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- Beach Water Protection
Beach Water Protection
Madison has the best beaches in the state and contains both town owned and private shorefront beaches, serving primarily local residents, and Hammonasset State Park, serving tens of thousands of visitors from around the state. Water quality is generally very good with few of the closings that plague other beaches in the state. Maintaining the quality of our beaches serves more than the interests of beach users and those living near the shore but extends to the entire town, enhancing property values and the quality of life in Madison. Protecting beach and water quality is the job of all of us in Madison.
Residents are asked to take action to protect water and beach quality in the following ways:
- Conserve water both inside and outside the house.
- Maintain your septic system and repair it promptly if it fails. (Please see the Septic Systems and Private Wells sections.)
- Control animal waste so that it doesn't enter the town's storm water system or water bodies.
- Don't feed the wild geese. The population of Canada geese has become a nuisance and their feces have been implicated in the spread of parasites in surface water.
- Bring your household hazardous waste to the Hazwaste Collection Center in New Haven, or to our annual collection at Hammonasset State Park in October. (Please see the Hazardous Waste section).
- Use minimal lawn and garden chemicals and fertilizers. Using more chemicals than necessary is of no value to your lawn, is expensive, and contributes to groundwater pollution. Most lawns can only effectively use 2-3 fertilizer applications per year.
- Don't put leaves, grass clippings, dirt, or any other materials in the storm drains.
- Report chemical spills or septic system failures so that appropriate remedial and regulatory action can be taken to alleviate the problem.
- Control boating and marine waste.
- Direct rainwater run-off from roof gutters and driveways to gardens and lawns wherever possible.
- Stay off the sand dunes. Sand dunes serve as erosion protection in coastal areas. They are easily damaged and hard to re-establish.
Testing Beach Water
The Madison Health Department has tested the water at Madison's town-owned beaches during the summer for years and has water test results back to 1994. For the last few years the testing has been paid for by the State of Connecticut under a grant from the EPA. Each Monday, between Memorial Day and Labor Day, the Madison Health Department collects water samples at Pent Road, East Wharf, West Wharf and the Surf Club (east and west ends). Samples from shoreline towns are taken by courier service to the state laboratory for bacteriological testing.
If test results show a high bacteria count, affected towns are notified on Tuesday for retesting on Wednesday. A second high bacteria count could result in temporary beach closure, although not necessarily. Bacteria counts in Madison have traditionally been very low on average. Experience shows that a large rain event that causes substantial runoff will elevate bacteria counts, but they will be low again following a full tide cycle. To date, Madison has never had to close beaches due to high bacteria counts.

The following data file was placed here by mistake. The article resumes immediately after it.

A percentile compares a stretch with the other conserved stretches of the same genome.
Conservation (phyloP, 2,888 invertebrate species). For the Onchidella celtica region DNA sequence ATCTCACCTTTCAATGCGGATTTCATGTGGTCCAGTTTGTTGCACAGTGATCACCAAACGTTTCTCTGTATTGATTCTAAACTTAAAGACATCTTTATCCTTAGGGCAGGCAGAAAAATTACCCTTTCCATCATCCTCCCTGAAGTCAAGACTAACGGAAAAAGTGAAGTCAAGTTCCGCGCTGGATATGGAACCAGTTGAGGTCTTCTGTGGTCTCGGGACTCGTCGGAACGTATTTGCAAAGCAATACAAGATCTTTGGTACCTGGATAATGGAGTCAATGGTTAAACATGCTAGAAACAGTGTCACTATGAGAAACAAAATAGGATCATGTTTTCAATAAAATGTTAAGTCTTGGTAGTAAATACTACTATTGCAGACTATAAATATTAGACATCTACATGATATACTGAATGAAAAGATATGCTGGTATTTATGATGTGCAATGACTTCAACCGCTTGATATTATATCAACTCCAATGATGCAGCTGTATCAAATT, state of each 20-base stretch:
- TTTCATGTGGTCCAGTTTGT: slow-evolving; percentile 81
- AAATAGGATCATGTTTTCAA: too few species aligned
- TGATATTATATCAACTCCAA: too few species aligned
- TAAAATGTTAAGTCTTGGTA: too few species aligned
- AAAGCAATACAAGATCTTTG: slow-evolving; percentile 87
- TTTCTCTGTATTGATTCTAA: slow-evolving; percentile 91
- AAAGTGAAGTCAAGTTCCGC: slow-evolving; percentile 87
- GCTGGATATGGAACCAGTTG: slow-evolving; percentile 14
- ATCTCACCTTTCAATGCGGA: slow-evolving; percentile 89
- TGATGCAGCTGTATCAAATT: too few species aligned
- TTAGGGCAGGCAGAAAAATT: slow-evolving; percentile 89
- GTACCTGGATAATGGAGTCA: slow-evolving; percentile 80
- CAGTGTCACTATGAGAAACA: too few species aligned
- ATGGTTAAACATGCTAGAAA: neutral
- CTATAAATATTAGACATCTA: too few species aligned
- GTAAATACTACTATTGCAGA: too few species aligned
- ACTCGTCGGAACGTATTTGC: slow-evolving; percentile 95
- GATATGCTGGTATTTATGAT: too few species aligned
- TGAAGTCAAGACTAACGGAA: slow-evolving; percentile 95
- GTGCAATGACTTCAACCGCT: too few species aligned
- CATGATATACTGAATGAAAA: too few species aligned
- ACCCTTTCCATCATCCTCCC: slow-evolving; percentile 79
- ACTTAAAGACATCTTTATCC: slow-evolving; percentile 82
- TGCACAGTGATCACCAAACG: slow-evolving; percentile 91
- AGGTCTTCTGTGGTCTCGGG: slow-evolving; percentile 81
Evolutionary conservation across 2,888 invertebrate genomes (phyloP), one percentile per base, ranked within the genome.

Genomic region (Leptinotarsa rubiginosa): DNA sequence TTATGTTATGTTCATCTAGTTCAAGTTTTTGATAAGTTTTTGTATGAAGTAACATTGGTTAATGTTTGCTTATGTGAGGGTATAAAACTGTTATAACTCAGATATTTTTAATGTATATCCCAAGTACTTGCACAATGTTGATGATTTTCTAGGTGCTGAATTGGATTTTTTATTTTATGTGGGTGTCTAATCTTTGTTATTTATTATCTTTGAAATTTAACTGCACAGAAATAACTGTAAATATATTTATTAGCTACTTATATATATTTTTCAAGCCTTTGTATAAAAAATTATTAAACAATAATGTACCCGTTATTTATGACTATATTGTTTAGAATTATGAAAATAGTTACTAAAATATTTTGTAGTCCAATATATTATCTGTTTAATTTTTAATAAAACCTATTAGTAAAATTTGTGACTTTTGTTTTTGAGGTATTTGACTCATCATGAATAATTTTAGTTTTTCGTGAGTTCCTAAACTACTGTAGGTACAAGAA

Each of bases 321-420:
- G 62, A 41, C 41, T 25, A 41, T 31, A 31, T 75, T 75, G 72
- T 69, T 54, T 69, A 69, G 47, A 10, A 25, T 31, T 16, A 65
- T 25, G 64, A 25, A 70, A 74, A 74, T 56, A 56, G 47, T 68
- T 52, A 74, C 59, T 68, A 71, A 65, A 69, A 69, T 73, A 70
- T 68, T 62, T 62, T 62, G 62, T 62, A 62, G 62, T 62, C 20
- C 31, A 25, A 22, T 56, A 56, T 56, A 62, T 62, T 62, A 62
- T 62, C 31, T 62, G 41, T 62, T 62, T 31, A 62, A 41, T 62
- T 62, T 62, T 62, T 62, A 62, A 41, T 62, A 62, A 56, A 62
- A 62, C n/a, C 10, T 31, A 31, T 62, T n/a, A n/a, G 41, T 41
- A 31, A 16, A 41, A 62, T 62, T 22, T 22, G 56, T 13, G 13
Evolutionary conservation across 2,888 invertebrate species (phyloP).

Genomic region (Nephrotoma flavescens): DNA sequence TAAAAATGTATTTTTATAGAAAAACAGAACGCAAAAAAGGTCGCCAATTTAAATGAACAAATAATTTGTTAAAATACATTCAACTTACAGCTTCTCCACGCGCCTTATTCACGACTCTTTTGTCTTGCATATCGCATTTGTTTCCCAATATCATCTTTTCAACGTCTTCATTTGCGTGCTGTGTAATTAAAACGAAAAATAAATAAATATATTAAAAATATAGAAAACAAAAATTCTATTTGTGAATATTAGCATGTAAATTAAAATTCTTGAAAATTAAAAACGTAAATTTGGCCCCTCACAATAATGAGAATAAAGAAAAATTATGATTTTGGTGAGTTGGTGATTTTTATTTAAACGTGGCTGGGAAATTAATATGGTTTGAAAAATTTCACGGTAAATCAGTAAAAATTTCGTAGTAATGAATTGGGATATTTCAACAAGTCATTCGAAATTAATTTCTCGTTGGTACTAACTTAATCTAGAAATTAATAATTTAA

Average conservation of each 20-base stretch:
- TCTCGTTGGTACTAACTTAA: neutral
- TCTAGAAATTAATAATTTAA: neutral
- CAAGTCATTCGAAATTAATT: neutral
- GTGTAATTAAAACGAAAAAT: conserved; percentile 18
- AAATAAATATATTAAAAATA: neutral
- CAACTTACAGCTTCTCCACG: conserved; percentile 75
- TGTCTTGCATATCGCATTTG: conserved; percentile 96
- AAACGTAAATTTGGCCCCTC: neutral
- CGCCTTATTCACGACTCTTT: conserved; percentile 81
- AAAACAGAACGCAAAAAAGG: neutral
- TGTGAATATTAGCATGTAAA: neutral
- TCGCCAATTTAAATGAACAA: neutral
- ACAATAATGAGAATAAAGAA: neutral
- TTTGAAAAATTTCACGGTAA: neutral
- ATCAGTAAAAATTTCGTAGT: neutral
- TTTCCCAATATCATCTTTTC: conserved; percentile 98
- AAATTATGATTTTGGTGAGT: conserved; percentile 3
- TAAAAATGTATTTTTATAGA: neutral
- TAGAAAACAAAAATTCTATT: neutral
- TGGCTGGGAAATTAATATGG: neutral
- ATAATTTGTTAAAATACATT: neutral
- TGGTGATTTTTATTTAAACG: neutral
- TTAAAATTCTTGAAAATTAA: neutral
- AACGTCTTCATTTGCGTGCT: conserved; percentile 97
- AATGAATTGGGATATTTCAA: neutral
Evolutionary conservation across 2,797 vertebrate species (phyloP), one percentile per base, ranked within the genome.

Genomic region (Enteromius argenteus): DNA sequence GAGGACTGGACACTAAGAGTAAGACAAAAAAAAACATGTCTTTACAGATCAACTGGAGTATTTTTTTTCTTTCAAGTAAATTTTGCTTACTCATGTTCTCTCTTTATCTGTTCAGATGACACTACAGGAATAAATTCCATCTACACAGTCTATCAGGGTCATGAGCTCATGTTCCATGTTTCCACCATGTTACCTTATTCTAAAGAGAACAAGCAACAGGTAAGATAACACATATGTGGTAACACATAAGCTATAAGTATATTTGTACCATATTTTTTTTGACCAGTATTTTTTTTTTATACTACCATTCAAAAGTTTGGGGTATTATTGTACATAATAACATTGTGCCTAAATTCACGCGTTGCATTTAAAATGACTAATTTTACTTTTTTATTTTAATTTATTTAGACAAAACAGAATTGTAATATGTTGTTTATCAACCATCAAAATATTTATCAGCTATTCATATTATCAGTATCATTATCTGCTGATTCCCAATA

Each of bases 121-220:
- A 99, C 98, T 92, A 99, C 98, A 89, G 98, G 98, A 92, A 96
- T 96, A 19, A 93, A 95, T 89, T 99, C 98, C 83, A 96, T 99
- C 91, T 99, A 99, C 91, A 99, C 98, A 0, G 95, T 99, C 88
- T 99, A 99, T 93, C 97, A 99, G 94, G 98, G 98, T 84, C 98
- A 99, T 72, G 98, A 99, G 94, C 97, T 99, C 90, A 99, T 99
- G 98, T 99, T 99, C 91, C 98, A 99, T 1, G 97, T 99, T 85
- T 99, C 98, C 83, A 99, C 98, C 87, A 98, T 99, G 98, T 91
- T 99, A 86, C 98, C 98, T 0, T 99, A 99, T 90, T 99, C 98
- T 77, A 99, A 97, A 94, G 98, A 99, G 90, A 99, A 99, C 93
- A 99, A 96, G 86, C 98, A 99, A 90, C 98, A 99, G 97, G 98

Madison has some of the best beaches in the state and contains both town-owned and private beaches, serving primarily local residents, and Hammonasset State Park, serving tens of thousands of visitors from around the state. Maintaining the quality of our beaches serves more than the interests of beach users and those living near the shore but extends to the entire Town, enhancing property values and the quality of life in Madison. Protecting beach and water quality is the job of all of us in Madison.
- Do not let the water run while shaving or brushing teeth
- Take short showers instead of tub baths. Turn off water flow while soaping or shampooing.
- If you must use a tub, close the drain before turning on the water and fill the tub only half full. Bathe small children together.
- Never pour water down the drain when there may be another use for it, such as watering a plant or garden.
- Keep drinking water in the refrigerator instead of letting the faucet run until the water is cool.
- Wash fruits and vegetables in a basin, and use a vegetable brush.
- Do not use water to defrost frozen foods, thaw in your refrigerator overnight.
- Use a dishpan for washing and rinsing dishes.
- Scrape, rather than rinse dishes before loading into the dishwasher.
- Add food wastes to your compost pile instead of using the garbage disposal.
- Operate the dishwasher only when completely full.
- Use the appropriate water level or load size selection on the washing machine.
- Sweep driveways, sidewalks and steps rather than hosing off.
- Wash the car with water from a bucket, or consider using a commercial car wash that recycles water.
- When using a hose, control flow with an automatic shut-off nozzle.
- Avoid purchasing recreational water toys which require a constant stream of water.
- If you have a swimming pool, consider a new water-saving pool filter.
- Lower pool water level to reduce the amount of water splashed out.
- Use a pool cover to reduce evaporation when pool is not being used.
- Repair all leaks. A leaky toilet can waste 200 gallons per day. To detect leaks in the toilet, add food coloring to the tank water. If the colored water appears in the bowl then the toilet is leaking. See Toilet Repair Advice for more information.
- Install ultra-low-flow toilets, or place a plastic container filled with water or gravel in the tank of a conventional toilet. Be sure it does not interfere with operation of the toilet's flush mechanisms.
- Install low-flow aerators and showerheads.
- Consider purchasing a high efficiency washing machine which can save over 50% in water and energy use.